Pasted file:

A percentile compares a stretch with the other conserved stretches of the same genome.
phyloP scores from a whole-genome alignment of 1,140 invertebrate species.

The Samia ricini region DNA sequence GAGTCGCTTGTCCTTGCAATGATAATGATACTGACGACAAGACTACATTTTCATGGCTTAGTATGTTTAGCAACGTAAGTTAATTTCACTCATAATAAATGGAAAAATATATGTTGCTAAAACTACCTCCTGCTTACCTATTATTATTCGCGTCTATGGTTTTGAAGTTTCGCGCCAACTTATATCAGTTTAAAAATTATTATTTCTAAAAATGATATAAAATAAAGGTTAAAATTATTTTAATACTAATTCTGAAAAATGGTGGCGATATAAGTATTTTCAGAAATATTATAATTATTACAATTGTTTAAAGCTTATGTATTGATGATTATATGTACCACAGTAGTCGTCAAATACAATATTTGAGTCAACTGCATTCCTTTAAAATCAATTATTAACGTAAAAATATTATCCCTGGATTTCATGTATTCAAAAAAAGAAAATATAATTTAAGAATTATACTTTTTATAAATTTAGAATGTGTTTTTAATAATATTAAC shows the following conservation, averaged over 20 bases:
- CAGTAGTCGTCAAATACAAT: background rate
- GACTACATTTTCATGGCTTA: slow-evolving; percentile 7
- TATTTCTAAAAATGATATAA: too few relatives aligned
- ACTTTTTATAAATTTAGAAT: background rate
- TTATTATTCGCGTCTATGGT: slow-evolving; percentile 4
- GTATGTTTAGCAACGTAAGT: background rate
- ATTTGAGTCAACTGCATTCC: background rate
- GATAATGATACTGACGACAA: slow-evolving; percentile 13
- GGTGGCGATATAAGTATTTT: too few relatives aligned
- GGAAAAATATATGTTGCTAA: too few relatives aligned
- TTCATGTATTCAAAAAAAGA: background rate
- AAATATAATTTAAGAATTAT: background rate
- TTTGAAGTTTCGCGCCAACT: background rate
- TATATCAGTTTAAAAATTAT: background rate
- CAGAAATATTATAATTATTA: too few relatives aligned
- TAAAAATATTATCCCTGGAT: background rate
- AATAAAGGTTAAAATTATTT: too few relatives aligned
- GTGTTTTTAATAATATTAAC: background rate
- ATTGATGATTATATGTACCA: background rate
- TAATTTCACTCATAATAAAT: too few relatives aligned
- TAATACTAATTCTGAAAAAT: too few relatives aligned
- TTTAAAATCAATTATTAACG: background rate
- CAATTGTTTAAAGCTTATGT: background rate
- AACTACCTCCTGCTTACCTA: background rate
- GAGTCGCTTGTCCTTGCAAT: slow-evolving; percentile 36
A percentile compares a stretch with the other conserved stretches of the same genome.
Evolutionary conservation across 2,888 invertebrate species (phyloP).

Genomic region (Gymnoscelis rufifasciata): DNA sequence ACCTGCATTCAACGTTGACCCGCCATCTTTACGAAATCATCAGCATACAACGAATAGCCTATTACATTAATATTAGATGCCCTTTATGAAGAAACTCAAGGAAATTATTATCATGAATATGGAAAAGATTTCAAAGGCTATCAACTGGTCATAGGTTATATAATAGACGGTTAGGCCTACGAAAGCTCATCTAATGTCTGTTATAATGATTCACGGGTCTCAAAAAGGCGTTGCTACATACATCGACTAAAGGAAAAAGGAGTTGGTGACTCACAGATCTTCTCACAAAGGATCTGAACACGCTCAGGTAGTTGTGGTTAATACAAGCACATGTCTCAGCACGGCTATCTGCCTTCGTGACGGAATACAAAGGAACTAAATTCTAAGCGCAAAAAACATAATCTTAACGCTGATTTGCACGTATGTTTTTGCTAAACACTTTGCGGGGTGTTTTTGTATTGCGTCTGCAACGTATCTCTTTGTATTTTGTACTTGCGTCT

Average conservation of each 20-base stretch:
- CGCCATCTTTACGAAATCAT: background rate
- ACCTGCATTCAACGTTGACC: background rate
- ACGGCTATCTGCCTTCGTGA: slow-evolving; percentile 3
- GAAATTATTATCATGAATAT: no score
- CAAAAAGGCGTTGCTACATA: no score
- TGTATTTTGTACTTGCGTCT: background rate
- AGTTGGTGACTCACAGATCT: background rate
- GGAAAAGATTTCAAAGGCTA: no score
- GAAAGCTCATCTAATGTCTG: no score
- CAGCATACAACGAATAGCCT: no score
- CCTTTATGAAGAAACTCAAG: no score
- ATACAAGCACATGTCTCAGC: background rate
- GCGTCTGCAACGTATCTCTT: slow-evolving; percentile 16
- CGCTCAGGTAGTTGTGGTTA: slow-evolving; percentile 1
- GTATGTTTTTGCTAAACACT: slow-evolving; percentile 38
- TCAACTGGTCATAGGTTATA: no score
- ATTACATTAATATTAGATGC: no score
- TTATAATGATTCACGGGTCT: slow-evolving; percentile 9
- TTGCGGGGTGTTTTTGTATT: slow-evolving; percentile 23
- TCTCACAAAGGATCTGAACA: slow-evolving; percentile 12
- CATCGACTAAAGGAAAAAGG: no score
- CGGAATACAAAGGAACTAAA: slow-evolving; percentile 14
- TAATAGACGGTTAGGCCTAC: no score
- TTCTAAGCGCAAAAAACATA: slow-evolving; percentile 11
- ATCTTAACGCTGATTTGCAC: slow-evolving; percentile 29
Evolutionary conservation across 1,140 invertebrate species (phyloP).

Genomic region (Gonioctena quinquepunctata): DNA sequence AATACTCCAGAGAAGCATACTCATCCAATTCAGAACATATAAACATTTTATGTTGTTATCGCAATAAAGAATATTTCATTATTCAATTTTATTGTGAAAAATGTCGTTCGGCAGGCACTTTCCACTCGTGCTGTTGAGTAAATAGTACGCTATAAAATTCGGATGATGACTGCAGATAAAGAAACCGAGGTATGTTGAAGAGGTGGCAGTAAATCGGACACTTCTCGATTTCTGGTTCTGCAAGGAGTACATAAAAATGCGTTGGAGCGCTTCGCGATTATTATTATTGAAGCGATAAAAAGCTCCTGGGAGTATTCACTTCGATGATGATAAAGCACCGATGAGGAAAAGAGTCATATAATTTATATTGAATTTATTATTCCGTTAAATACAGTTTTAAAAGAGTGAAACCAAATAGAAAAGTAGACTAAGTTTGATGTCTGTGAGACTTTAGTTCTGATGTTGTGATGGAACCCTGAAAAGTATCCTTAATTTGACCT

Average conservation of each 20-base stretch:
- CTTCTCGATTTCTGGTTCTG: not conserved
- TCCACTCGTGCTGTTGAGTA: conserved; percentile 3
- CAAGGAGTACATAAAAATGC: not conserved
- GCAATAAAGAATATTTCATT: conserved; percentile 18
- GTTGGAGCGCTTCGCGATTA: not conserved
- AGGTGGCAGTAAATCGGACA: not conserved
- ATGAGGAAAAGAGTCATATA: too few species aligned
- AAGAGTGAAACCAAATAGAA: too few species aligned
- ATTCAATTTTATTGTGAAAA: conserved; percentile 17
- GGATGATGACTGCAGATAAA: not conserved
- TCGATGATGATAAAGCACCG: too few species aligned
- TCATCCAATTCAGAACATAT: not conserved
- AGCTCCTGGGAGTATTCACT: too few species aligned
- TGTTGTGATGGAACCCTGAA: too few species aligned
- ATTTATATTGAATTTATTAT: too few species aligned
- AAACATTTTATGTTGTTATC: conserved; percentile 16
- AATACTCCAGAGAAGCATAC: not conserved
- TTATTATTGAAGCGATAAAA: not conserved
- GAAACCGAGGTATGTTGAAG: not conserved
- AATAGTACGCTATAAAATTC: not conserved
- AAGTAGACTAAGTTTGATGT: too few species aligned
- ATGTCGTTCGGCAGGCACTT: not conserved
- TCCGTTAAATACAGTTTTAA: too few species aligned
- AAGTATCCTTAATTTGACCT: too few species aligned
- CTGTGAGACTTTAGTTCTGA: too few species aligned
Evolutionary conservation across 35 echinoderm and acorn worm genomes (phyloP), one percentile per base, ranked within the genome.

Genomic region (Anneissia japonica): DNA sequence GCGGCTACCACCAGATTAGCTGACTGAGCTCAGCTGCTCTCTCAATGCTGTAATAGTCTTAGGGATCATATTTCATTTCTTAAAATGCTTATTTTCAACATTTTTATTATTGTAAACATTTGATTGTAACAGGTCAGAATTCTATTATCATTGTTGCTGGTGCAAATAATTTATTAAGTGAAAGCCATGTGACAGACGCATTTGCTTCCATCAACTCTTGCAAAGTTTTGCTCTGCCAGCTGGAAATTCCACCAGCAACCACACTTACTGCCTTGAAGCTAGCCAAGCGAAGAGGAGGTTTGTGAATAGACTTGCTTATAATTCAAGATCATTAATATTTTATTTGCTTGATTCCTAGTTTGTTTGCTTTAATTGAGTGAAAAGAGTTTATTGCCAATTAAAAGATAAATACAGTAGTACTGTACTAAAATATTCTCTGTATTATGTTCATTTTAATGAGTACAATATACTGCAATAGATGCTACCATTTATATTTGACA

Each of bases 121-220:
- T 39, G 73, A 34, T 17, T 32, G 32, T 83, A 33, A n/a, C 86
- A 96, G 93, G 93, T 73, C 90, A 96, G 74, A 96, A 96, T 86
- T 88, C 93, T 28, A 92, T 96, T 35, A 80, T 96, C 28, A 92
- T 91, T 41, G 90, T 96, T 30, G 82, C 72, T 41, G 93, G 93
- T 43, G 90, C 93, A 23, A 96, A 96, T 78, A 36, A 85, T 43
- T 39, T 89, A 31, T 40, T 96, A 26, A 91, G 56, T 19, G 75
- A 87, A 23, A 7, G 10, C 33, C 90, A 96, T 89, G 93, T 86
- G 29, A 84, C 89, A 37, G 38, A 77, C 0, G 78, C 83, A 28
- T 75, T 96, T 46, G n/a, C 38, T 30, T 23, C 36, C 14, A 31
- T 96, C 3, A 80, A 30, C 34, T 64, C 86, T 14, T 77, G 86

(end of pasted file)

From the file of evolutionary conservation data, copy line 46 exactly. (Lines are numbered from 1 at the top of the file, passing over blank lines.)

- CGCTCAGGTAGTTGTGGTTA: slow-evolving; percentile 1